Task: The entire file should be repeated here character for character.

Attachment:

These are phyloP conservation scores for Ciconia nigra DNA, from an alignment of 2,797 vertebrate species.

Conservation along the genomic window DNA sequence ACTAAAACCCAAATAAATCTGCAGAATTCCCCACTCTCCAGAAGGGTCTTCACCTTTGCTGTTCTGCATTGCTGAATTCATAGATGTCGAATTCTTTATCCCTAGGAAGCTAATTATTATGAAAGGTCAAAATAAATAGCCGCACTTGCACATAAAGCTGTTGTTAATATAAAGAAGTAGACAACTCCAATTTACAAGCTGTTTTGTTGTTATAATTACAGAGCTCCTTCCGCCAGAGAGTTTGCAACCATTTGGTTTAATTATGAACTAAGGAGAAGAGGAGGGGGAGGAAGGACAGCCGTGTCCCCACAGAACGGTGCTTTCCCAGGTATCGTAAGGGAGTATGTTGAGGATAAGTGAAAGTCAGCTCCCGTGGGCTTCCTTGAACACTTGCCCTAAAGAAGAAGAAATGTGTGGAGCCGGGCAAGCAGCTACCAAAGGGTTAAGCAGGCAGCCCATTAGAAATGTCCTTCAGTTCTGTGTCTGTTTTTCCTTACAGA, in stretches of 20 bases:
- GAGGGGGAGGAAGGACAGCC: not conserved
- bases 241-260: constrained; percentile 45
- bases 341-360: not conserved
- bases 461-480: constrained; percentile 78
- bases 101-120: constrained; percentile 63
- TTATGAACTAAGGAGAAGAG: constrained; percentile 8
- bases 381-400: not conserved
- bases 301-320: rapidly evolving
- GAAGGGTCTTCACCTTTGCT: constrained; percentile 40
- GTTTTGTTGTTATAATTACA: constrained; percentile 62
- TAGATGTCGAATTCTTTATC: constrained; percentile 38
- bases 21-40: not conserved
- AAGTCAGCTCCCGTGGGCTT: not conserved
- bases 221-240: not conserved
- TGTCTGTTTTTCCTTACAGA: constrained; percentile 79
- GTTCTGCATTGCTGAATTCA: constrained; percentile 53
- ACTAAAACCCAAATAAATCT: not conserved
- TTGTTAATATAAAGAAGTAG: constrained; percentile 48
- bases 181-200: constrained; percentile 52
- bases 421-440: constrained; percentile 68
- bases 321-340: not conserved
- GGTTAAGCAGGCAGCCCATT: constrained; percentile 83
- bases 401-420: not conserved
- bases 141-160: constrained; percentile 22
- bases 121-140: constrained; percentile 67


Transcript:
These are phyloP conservation scores for Ciconia nigra DNA, from an alignment of 2,797 vertebrate species.

Conservation along the genomic window DNA sequence ACTAAAACCCAAATAAATCTGCAGAATTCCCCACTCTCCAGAAGGGTCTTCACCTTTGCTGTTCTGCATTGCTGAATTCATAGATGTCGAATTCTTTATCCCTAGGAAGCTAATTATTATGAAAGGTCAAAATAAATAGCCGCACTTGCACATAAAGCTGTTGTTAATATAAAGAAGTAGACAACTCCAATTTACAAGCTGTTTTGTTGTTATAATTACAGAGCTCCTTCCGCCAGAGAGTTTGCAACCATTTGGTTTAATTATGAACTAAGGAGAAGAGGAGGGGGAGGAAGGACAGCCGTGTCCCCACAGAACGGTGCTTTCCCAGGTATCGTAAGGGAGTATGTTGAGGATAAGTGAAAGTCAGCTCCCGTGGGCTTCCTTGAACACTTGCCCTAAAGAAGAAGAAATGTGTGGAGCCGGGCAAGCAGCTACCAAAGGGTTAAGCAGGCAGCCCATTAGAAATGTCCTTCAGTTCTGTGTCTGTTTTTCCTTACAGA, in stretches of 20 bases:
- GAGGGGGAGGAAGGACAGCC: not conserved
- bases 241-260: constrained; percentile 45
- bases 341-360: not conserved
- bases 461-480: constrained; percentile 78
- bases 101-120: constrained; percentile 63
- TTATGAACTAAGGAGAAGAG: constrained; percentile 8
- bases 381-400: not conserved
- bases 301-320: rapidly evolving
- GAAGGGTCTTCACCTTTGCT: constrained; percentile 40
- GTTTTGTTGTTATAATTACA: constrained; percentile 62
- TAGATGTCGAATTCTTTATC: constrained; percentile 38
- bases 21-40: not conserved
- AAGTCAGCTCCCGTGGGCTT: not conserved
- bases 221-240: not conserved
- TGTCTGTTTTTCCTTACAGA: constrained; percentile 79
- GTTCTGCATTGCTGAATTCA: constrained; percentile 53
- ACTAAAACCCAAATAAATCT: not conserved
- TTGTTAATATAAAGAAGTAG: constrained; percentile 48
- bases 181-200: constrained; percentile 52
- bases 421-440: constrained; percentile 68
- bases 321-340: not conserved
- GGTTAAGCAGGCAGCCCATT: constrained; percentile 83
- bases 401-420: not conserved
- bases 141-160: constrained; percentile 22
- bases 121-140: constrained; percentile 67